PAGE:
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From the KDP: Quarles Calls Kentuckians Lazy While His Staff Doesn’t Show For State Jobs: Clint Quarles asked for time off for hangover: missed year and a half of work

Berry Craig
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"It is time to stop paying people to sit at home and watch Netflix. We've got to get people back into the workforce.” – Ryan Quarles, Pulaski County Chamber of Commerce on Nov. 1, 2022


FRANKFORT, Ky. (Nov. 21, 2022) – Time and time again, Agriculture Commissioner Ryan Quarles has traveled the Commonwealth, criticizing the work ethic of Kentuckians. “It is time to stop paying people to sit at home and watch Netflix,” Quarles has said. 

If Quarles truly believes that, then it’s time he take action and clean house in his own office. 

Quarles’s General Counsel Joe Bilby and his brother, staff attorney Clint Quarles, miss more work than they actually do. It’s time Quarles holds them accountable and cleans house for not showing up for their taxpayer-funded jobs.

In sharp contrast to the favoritism and indefensible exceptions made for Clint Quarles and Joe Bilby, Quarles’s department paid out $60,000 to a female attorney in 2021 after refusing to meet requested accommodations for a diagnosed health condition.

“Ryan Quarles bashes Kentuckians for being lazy and not wanting to work, but even worse than his low opinion of Kentucky workers is his hypocrisy. Ryan’s brother and his political appointee refuse to show up for their work despite being on the public payroll,” said Kentucky Democratic Party Chair Colmon Elridge. “Ryan should get his own mismanaged and incompetent department in order before he attacks Kentuckians. Most Kentuckians don’t get to skip work for hangovers, outside work or to campaign because they work for their brother or friend.”

“If Ryan can’t manage the department of agriculture and get this staff to even show up, what makes him think he can be governor? Kentuckians deserve better and so do other state employees who show up every day and do their work.”

Bilby, who worked for Mitch McConnell and Matt Bevin prior to joining Quarles, receives $124,200 a year as general counsel for the Department of Agriculture. Clint Quarles, as a staff attorney, is paid $63,425. Clint Quarles also receives $24,000 to serve as part-time faculty at the University of Kentucky.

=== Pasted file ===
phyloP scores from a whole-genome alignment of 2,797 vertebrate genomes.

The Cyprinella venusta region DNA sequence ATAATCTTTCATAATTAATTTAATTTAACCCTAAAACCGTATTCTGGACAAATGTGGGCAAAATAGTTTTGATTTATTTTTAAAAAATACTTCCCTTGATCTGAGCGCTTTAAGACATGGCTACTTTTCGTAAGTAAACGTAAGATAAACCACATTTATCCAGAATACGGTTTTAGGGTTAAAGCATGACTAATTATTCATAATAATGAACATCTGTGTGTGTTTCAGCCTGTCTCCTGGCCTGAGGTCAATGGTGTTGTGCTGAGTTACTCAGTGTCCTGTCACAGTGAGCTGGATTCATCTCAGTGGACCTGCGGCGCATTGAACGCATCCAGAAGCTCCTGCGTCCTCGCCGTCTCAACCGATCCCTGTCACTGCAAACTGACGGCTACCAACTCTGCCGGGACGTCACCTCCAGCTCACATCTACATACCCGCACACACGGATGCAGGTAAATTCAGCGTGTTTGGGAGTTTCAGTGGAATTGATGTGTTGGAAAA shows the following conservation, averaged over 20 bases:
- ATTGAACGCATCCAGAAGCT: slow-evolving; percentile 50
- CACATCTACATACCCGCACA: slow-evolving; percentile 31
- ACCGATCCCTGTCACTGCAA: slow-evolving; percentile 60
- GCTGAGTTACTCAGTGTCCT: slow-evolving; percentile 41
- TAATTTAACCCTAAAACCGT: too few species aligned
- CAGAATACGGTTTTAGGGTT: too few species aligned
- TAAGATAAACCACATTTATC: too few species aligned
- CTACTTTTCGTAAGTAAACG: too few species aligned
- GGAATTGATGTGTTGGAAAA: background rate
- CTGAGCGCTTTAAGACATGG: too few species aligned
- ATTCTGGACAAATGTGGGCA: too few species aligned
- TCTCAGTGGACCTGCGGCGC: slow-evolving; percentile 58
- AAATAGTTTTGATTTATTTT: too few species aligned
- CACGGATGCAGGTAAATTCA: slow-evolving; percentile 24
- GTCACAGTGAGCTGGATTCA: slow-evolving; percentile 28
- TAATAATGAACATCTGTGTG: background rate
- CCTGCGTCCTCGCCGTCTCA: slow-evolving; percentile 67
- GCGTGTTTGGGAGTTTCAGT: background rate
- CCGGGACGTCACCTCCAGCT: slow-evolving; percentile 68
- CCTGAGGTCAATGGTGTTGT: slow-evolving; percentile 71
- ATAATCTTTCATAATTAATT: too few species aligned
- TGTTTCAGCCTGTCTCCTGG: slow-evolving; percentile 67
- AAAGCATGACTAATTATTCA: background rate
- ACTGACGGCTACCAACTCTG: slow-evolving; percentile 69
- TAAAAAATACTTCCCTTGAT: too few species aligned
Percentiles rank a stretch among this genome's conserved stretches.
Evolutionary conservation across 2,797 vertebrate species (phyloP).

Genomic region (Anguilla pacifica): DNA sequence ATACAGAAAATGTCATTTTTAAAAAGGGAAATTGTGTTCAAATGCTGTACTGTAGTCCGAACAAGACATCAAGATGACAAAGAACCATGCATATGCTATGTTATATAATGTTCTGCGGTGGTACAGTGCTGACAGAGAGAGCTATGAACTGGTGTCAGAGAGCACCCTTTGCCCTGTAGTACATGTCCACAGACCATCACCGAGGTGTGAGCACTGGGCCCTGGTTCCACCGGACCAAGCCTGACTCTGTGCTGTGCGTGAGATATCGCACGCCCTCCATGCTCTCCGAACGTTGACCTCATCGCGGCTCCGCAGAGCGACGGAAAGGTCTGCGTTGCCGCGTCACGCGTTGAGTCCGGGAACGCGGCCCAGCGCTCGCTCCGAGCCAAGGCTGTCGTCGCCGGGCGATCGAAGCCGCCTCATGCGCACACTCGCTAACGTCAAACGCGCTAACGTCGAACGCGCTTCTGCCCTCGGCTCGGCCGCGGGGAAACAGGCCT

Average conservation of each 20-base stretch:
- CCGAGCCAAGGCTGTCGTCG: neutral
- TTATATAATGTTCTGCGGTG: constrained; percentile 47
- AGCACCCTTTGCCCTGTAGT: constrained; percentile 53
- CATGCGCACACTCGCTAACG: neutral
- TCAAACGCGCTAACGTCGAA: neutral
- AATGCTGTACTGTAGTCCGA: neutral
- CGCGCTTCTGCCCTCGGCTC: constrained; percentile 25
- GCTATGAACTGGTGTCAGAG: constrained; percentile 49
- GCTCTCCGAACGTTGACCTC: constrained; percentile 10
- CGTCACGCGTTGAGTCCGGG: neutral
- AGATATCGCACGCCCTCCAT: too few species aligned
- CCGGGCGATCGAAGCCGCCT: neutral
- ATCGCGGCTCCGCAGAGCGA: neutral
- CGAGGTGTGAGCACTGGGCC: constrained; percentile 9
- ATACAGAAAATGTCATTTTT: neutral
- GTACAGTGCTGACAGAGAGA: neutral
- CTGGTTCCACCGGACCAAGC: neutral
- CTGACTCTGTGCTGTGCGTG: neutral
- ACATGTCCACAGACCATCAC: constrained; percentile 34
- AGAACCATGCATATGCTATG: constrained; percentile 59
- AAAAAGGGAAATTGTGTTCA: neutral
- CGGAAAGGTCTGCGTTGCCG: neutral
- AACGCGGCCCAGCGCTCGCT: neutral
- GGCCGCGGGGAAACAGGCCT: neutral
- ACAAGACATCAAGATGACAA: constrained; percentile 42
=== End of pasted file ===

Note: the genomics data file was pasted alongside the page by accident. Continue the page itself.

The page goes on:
Bilby stayed on the payroll while running to be a judge in Franklin Circuit Court and operates his own law firm in Frankfort. 

Bilby, who was obliterated in a race in which he tried to politicize the nonpartisan judicial seat, did not work a full week at the Kentucky Department of Agriculture in more than a year as he campaigned for Franklin Circuit Court. His last full week, according to public records, was in September 2021. Bilby did not work a full day in the final weeks of his losing campaign. 

Clint Quarles essentially missed almost a year and a half of work, or about 22% of work time, in the six years his brother has been his boss. He missed 2,739 hours (365 days) of work from Jan. 1, 2016, to June 30, 2022. During that period there were about 12,440 hours of work.

Clint Quarles wrote in an October 2015 email about the upcoming November 2015 election “May I take leave the 3rd and ask off the following day to nurse my hangover.”

The time off for Clint Quarles includes October 2021 when he took off in part because, he wrote in an email, “my tailor lost my suits.” 

The absence of the general counsel, with him focused more on politics than the people of Kentucky, and a staff attorney would explain the repeated open records violations in the office, other mismanagement and Bilby with his carelessness releasing sensitive information including the ag department chief of staff’s social security number and other personal information in an open records request without redacting it.